One of the things that makes a book interesting (for me, at least), is when there are story elements or characters that are interesting. To me, the more interesting, the better. I mean, who can forget the fabulous World according to Garp or Something Wicked This Way Comes, or Geek Love? Even Water for Elephants took us someplace new and introduced us to fascinating people we had never met before. This is what makes a book memorable. Where do these ideas come from?
Obviously, from within the mind of the writer, their personal views on life, and their own interests; but I think that research and history also have a lot to do with bringing forth situations and the roots of characters. I know it’s a cliché, but truth really is stranger than fiction.
For example, while doing research, I came across the term, Obsidian Butterfly, in the one of the myths I was investigating. Here I’d thought that Laurell Hamilton had dreamed up this fabulous title for one of the novels in her Anita Blake series (my favorite, by the way), but as I came across the term in the literature, I just smiled and smacked my forehead in appreciation. Clever girl, that Laurell. The myth itself wasn’t nearly as interesting as the tale it sparked in Ms. Hamilton’s hands; as a plot element, it was unforgettable.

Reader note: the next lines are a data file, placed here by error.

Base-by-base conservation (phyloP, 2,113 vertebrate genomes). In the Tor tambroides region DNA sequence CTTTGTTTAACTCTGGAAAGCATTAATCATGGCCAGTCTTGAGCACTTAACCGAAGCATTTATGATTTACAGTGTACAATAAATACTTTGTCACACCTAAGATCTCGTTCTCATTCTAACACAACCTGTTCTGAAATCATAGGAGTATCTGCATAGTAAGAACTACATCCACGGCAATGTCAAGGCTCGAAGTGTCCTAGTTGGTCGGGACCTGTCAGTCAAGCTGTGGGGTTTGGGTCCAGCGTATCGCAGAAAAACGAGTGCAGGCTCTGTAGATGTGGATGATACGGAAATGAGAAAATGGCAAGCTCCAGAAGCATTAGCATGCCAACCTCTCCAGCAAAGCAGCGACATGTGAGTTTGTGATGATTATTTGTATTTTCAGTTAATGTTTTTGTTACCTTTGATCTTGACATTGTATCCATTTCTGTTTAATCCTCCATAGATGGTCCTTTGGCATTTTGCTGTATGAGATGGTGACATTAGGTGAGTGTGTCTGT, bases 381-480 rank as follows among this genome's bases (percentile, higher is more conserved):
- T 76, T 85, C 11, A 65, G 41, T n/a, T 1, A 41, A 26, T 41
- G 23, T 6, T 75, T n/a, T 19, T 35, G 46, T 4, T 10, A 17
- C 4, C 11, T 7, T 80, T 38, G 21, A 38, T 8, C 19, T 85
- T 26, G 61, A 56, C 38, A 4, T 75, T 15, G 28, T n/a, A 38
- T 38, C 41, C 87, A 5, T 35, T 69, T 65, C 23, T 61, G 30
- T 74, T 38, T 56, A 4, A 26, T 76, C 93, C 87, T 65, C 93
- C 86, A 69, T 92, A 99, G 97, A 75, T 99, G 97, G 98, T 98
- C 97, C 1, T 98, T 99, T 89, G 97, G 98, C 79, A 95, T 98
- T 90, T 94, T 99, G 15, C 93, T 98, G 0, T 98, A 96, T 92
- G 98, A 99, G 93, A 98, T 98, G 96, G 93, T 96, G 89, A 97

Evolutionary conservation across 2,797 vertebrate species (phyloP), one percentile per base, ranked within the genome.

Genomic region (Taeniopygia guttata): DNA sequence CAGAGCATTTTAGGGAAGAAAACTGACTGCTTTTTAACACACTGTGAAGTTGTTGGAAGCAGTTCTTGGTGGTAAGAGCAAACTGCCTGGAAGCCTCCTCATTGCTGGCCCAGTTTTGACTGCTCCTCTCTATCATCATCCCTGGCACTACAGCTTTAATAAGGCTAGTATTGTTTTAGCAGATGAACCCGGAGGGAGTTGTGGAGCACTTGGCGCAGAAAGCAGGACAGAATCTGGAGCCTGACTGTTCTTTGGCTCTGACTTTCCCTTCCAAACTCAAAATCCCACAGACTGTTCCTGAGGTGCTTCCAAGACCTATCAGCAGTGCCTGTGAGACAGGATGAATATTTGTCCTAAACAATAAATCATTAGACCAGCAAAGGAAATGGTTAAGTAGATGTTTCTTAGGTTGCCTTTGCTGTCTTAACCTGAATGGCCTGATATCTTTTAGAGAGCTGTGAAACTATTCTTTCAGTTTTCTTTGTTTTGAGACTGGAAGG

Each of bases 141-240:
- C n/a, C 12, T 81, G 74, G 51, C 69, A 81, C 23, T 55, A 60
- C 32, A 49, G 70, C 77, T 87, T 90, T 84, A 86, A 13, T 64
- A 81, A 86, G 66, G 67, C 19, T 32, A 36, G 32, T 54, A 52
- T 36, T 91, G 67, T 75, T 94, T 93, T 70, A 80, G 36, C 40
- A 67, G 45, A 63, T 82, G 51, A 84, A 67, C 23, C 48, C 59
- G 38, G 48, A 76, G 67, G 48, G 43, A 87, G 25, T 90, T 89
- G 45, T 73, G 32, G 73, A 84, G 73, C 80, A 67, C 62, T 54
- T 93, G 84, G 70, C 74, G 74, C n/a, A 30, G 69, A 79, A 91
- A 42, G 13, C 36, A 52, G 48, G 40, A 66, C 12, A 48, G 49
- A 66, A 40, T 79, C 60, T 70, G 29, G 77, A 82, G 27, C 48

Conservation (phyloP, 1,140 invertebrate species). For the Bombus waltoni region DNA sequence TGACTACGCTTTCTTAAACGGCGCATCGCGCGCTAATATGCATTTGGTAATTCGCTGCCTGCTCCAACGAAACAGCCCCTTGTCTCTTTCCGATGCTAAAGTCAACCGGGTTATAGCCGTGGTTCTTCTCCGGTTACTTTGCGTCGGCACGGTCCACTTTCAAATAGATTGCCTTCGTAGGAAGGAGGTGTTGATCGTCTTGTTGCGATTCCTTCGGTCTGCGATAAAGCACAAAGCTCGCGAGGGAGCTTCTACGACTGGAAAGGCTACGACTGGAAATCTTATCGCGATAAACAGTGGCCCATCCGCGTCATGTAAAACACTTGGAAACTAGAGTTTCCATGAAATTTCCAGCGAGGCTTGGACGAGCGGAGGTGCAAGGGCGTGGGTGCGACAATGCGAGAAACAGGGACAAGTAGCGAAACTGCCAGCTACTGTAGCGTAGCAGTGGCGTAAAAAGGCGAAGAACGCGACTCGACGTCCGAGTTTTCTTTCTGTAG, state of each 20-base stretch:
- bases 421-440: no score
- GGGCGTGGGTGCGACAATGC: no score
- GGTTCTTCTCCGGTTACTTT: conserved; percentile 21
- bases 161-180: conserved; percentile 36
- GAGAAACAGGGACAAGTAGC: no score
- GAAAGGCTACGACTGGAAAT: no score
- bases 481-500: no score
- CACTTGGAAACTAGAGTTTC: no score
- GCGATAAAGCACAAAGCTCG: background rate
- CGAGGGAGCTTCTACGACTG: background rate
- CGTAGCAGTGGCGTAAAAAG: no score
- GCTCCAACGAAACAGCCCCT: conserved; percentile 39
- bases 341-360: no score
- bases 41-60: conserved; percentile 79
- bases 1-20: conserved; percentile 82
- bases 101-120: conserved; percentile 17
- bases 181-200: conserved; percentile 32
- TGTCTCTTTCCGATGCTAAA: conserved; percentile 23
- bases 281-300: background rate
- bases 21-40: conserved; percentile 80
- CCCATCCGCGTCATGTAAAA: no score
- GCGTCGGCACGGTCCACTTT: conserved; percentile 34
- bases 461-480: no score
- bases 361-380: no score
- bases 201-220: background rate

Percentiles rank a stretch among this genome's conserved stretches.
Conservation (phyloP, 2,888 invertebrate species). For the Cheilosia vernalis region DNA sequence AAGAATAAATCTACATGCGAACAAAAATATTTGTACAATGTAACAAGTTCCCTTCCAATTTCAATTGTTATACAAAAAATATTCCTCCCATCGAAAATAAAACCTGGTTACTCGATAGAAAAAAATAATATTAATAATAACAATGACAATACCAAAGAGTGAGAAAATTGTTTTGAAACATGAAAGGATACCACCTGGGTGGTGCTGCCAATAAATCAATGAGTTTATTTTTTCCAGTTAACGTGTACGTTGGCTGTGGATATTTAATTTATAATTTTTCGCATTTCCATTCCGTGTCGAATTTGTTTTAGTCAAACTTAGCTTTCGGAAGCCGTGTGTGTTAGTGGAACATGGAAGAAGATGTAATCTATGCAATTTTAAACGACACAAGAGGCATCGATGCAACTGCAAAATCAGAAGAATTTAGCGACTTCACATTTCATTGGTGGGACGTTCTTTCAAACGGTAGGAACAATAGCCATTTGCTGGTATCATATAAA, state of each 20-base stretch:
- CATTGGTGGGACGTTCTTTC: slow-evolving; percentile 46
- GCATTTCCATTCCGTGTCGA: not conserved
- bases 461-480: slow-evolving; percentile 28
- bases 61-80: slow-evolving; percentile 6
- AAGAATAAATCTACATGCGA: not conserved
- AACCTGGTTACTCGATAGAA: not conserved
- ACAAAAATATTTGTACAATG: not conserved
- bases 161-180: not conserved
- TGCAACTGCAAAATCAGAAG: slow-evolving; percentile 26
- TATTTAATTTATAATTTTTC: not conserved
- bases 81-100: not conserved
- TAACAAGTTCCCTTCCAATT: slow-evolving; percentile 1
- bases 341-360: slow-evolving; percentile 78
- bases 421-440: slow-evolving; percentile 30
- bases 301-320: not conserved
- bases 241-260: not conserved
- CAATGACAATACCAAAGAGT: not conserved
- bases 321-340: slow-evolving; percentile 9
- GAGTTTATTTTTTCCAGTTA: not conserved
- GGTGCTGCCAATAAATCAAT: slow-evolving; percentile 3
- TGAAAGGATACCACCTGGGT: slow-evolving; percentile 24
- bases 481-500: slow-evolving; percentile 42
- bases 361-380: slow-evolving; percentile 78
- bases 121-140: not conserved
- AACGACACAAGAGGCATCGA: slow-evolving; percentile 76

As a kid, I collected what I liked to call “amazing facts’. Basically it was cool stuff that rocked my 5th grade world when I discovered it. Stupid kid stuff, I suppose, but I never forgot the thrill of discovering that vodka was really made from potatoes, or that under UV light, some rocks glowed weird colors. We had a Ripley’s Believe it or Not comic book that I still remember vividly; especially the guy who had horns growing out of his head. Oh yeah, I loved Ripley.
And then two weeks ago, I discovered a kindred spirit who rocked my world anew. Charles Hoy Fort (1874-1932), a contemporary of Robert Ripley, who published several novels on the subject of anomalous phenomena. He reviewed scientific journals and other reference materials and compiled a huge volume of notes on incidences and occurrences that lay outside the accepted theories and beliefs of the time. It’s pretty amazing (to me) that his stuff is still in print, still fascinating to readers. He wrote about (amazing facts) such as ball lightning, UFOs, spontaneous combustion, and rains of frogs and fishes. In his day, his writings were considered pseudo-science by some, magical thinking by others; his followers called themselves Forteans. Their annual conference will be held May 14-15 in Baltimore, MD (http://www.forteans.com/ ). I kid you not. You can’t make this stuff up. I wish I was going…